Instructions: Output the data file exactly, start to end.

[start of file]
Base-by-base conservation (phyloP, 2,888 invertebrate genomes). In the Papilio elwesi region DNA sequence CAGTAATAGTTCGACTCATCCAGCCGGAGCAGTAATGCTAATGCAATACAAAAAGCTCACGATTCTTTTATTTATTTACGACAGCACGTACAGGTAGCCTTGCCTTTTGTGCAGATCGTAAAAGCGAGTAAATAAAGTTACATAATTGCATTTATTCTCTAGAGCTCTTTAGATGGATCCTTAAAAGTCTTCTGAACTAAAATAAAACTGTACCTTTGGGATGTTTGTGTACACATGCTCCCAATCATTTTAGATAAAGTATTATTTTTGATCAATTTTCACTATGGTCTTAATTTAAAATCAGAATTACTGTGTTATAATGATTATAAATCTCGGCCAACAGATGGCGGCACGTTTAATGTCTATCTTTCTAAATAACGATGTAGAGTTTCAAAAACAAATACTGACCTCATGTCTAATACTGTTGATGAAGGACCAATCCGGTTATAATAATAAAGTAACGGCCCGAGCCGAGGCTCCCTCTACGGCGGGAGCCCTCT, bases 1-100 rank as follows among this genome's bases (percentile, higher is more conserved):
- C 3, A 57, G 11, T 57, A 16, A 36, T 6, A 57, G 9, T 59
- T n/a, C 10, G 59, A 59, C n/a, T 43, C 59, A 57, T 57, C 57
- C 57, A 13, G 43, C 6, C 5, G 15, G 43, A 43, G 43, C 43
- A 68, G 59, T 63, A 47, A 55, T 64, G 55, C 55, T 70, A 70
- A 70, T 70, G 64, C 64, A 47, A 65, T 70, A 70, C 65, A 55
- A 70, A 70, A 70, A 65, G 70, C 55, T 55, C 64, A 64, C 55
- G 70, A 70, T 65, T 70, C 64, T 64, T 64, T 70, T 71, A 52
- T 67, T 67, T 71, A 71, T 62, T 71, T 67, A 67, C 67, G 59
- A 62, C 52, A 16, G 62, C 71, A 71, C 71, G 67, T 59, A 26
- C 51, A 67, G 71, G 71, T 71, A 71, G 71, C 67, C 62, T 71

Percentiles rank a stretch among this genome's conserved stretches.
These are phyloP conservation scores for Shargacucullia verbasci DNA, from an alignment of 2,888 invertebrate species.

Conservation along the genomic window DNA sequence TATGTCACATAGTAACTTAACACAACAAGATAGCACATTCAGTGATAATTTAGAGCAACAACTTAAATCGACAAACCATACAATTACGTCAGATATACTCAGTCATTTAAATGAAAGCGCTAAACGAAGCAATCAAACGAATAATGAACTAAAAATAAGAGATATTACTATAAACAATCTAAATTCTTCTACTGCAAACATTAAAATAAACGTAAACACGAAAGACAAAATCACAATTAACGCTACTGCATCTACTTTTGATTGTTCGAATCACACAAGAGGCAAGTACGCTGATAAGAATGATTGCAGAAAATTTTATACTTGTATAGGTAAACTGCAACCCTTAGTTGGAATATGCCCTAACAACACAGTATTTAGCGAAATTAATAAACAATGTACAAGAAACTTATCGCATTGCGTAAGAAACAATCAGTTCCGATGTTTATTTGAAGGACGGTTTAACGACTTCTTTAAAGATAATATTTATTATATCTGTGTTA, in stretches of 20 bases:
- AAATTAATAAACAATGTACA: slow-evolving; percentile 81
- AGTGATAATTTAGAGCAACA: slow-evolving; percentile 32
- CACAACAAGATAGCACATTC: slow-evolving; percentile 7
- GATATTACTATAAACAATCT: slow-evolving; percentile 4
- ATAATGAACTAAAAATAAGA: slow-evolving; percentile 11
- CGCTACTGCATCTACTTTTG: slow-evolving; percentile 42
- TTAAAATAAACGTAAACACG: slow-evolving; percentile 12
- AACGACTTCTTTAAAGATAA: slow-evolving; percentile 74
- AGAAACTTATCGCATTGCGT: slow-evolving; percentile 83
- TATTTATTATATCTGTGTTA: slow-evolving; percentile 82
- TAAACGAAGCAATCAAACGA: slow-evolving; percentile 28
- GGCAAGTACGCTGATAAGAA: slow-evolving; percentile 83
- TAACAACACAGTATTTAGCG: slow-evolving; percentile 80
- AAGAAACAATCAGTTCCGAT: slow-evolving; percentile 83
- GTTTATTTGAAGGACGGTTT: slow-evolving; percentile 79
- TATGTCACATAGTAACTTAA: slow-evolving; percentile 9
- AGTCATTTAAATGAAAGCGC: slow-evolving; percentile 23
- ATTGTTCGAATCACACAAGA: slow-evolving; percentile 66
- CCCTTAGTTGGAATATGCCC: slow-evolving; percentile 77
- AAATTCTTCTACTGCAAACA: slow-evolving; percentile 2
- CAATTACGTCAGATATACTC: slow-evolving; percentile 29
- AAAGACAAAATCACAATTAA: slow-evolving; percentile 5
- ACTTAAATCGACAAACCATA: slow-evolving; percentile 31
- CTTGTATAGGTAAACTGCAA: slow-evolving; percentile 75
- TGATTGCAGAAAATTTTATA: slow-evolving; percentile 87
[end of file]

Base-by-base conservation (phyloP, 2,888 invertebrate genomes). In the Papilio elwesi region DNA sequence CAGTAATAGTTCGACTCATCCAGCCGGAGCAGTAATGCTAATGCAATACAAAAAGCTCACGATTCTTTTATTTATTTACGACAGCACGTACAGGTAGCCTTGCCTTTTGTGCAGATCGTAAAAGCGAGTAAATAAAGTTACATAATTGCATTTATTCTCTAGAGCTCTTTAGATGGATCCTTAAAAGTCTTCTGAACTAAAATAAAACTGTACCTTTGGGATGTTTGTGTACACATGCTCCCAATCATTTTAGATAAAGTATTATTTTTGATCAATTTTCACTATGGTCTTAATTTAAAATCAGAATTACTGTGTTATAATGATTATAAATCTCGGCCAACAGATGGCGGCACGTTTAATGTCTATCTTTCTAAATAACGATGTAGAGTTTCAAAAACAAATACTGACCTCATGTCTAATACTGTTGATGAAGGACCAATCCGGTTATAATAATAAAGTAACGGCCCGAGCCGAGGCTCCCTCTACGGCGGGAGCCCTCT, bases 1-100 rank as follows among this genome's bases (percentile, higher is more conserved):
- C 3, A 57, G 11, T 57, A 16, A 36, T 6, A 57, G 9, T 59
- T n/a, C 10, G 59, A 59, C n/a, T 43, C 59, A 57, T 57, C 57
- C 57, A 13, G 43, C 6, C 5, G 15, G 43, A 43, G 43, C 43
- A 68, G 59, T 63, A 47, A 55, T 64, G 55, C 55, T 70, A 70
- A 70, T 70, G 64, C 64, A 47, A 65, T 70, A 70, C 65, A 55
- A 70, A 70, A 70, A 65, G 70, C 55, T 55, C 64, A 64, C 55
- G 70, A 70, T 65, T 70, C 64, T 64, T 64, T 70, T 71, A 52
- T 67, T 67, T 71, A 71, T 62, T 71, T 67, A 67, C 67, G 59
- A 62, C 52, A 16, G 62, C 71, A 71, C 71, G 67, T 59, A 26
- C 51, A 67, G 71, G 71, T 71, A 71, G 71, C 67, C 62, T 71

Percentiles rank a stretch among this genome's conserved stretches.
These are phyloP conservation scores for Shargacucullia verbasci DNA, from an alignment of 2,888 invertebrate species.

Conservation along the genomic window DNA sequence TATGTCACATAGTAACTTAACACAACAAGATAGCACATTCAGTGATAATTTAGAGCAACAACTTAAATCGACAAACCATACAATTACGTCAGATATACTCAGTCATTTAAATGAAAGCGCTAAACGAAGCAATCAAACGAATAATGAACTAAAAATAAGAGATATTACTATAAACAATCTAAATTCTTCTACTGCAAACATTAAAATAAACGTAAACACGAAAGACAAAATCACAATTAACGCTACTGCATCTACTTTTGATTGTTCGAATCACACAAGAGGCAAGTACGCTGATAAGAATGATTGCAGAAAATTTTATACTTGTATAGGTAAACTGCAACCCTTAGTTGGAATATGCCCTAACAACACAGTATTTAGCGAAATTAATAAACAATGTACAAGAAACTTATCGCATTGCGTAAGAAACAATCAGTTCCGATGTTTATTTGAAGGACGGTTTAACGACTTCTTTAAAGATAATATTTATTATATCTGTGTTA, in stretches of 20 bases:
- AAATTAATAAACAATGTACA: slow-evolving; percentile 81
- AGTGATAATTTAGAGCAACA: slow-evolving; percentile 32
- CACAACAAGATAGCACATTC: slow-evolving; percentile 7
- GATATTACTATAAACAATCT: slow-evolving; percentile 4
- ATAATGAACTAAAAATAAGA: slow-evolving; percentile 11
- CGCTACTGCATCTACTTTTG: slow-evolving; percentile 42
- TTAAAATAAACGTAAACACG: slow-evolving; percentile 12
- AACGACTTCTTTAAAGATAA: slow-evolving; percentile 74
- AGAAACTTATCGCATTGCGT: slow-evolving; percentile 83
- TATTTATTATATCTGTGTTA: slow-evolving; percentile 82
- TAAACGAAGCAATCAAACGA: slow-evolving; percentile 28
- GGCAAGTACGCTGATAAGAA: slow-evolving; percentile 83
- TAACAACACAGTATTTAGCG: slow-evolving; percentile 80
- AAGAAACAATCAGTTCCGAT: slow-evolving; percentile 83
- GTTTATTTGAAGGACGGTTT: slow-evolving; percentile 79
- TATGTCACATAGTAACTTAA: slow-evolving; percentile 9
- AGTCATTTAAATGAAAGCGC: slow-evolving; percentile 23
- ATTGTTCGAATCACACAAGA: slow-evolving; percentile 66
- CCCTTAGTTGGAATATGCCC: slow-evolving; percentile 77
- AAATTCTTCTACTGCAAACA: slow-evolving; percentile 2
- CAATTACGTCAGATATACTC: slow-evolving; percentile 29
- AAAGACAAAATCACAATTAA: slow-evolving; percentile 5
- ACTTAAATCGACAAACCATA: slow-evolving; percentile 31
- CTTGTATAGGTAAACTGCAA: slow-evolving; percentile 75
- TGATTGCAGAAAATTTTATA: slow-evolving; percentile 87